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Respectfully Quoted: A Dictionary of Quotations. 1989.

NUMBER: 1648
AUTHOR: Mark Twain (1835–1910)
QUOTATION: The teacher reminded us that Rome’s liberties were not auctioned off in a day, but were bought slowly, gradually, furtively, little by little; first with a little corn and oil for the exceedingly poor and wretched, later with corn and oil for voters who were not quite so poor, later still with corn and oil for pretty much every man that had a vote to sell—exactly our own history over again.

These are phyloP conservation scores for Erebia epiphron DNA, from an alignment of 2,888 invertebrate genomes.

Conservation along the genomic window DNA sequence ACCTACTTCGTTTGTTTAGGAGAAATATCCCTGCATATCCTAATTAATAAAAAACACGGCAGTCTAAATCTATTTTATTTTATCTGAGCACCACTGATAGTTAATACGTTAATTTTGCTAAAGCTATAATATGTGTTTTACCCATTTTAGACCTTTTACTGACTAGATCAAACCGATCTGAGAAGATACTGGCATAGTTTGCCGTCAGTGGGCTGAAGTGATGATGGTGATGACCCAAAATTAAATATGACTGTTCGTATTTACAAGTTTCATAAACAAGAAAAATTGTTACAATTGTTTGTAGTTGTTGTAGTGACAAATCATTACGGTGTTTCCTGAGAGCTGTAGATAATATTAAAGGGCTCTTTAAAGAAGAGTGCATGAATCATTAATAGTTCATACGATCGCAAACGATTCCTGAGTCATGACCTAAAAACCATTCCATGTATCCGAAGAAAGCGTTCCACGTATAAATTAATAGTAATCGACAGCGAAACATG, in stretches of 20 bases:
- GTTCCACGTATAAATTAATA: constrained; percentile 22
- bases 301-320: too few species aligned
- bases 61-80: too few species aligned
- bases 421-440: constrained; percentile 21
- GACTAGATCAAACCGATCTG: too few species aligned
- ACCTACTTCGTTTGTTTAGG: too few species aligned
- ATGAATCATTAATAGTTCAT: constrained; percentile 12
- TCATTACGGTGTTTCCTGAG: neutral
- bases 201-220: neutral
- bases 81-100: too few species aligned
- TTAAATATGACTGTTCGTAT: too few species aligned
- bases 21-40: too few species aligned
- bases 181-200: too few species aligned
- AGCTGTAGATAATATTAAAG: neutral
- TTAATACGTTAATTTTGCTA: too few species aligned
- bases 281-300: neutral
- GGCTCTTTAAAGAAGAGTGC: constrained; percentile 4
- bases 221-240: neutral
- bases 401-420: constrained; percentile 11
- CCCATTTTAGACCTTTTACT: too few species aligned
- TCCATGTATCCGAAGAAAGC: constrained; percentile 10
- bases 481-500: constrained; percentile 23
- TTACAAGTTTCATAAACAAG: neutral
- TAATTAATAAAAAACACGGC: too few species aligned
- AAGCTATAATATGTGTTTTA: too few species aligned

ATTRIBUTION: MARK TWAIN (Samuel L. Clemens), “Purchasing Civic Virtue,” Mark Twain in Eruption, ed. Bernard DeVoto, pp. 68–69 (1940).